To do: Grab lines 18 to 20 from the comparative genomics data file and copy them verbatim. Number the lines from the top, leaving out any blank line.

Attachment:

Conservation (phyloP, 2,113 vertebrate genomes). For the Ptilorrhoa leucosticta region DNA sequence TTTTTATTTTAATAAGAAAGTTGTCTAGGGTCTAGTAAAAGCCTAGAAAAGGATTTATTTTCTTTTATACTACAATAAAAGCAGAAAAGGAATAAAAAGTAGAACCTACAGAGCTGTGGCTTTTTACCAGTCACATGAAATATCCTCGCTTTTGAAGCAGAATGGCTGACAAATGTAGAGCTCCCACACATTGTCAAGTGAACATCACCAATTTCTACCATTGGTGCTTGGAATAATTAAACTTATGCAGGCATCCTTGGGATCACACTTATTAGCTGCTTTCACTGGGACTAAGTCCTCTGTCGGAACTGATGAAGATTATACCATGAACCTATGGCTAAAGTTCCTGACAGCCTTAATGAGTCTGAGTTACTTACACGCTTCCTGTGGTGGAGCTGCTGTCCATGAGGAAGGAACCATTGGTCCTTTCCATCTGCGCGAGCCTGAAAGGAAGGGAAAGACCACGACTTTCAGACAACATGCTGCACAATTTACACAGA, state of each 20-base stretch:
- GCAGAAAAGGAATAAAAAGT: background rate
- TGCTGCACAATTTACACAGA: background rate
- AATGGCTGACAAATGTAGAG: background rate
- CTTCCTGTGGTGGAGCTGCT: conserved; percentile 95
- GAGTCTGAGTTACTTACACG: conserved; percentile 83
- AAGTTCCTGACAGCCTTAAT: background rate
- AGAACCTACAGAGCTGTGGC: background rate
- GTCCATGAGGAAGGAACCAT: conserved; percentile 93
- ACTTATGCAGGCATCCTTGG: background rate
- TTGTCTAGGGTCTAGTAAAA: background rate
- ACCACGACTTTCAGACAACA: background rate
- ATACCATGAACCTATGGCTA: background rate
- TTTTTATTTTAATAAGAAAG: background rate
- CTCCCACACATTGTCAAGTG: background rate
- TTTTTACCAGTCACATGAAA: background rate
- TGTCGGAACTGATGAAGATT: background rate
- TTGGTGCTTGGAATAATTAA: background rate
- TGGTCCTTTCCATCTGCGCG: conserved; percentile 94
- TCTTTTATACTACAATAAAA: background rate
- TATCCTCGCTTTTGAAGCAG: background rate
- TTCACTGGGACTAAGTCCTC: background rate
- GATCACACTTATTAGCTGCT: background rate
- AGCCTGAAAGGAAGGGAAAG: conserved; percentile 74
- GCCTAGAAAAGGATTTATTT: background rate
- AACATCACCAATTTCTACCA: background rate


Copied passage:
- TTGGTGCTTGGAATAATTAA: background rate
- TGGTCCTTTCCATCTGCGCG: conserved; percentile 94
- TCTTTTATACTACAATAAAA: background rate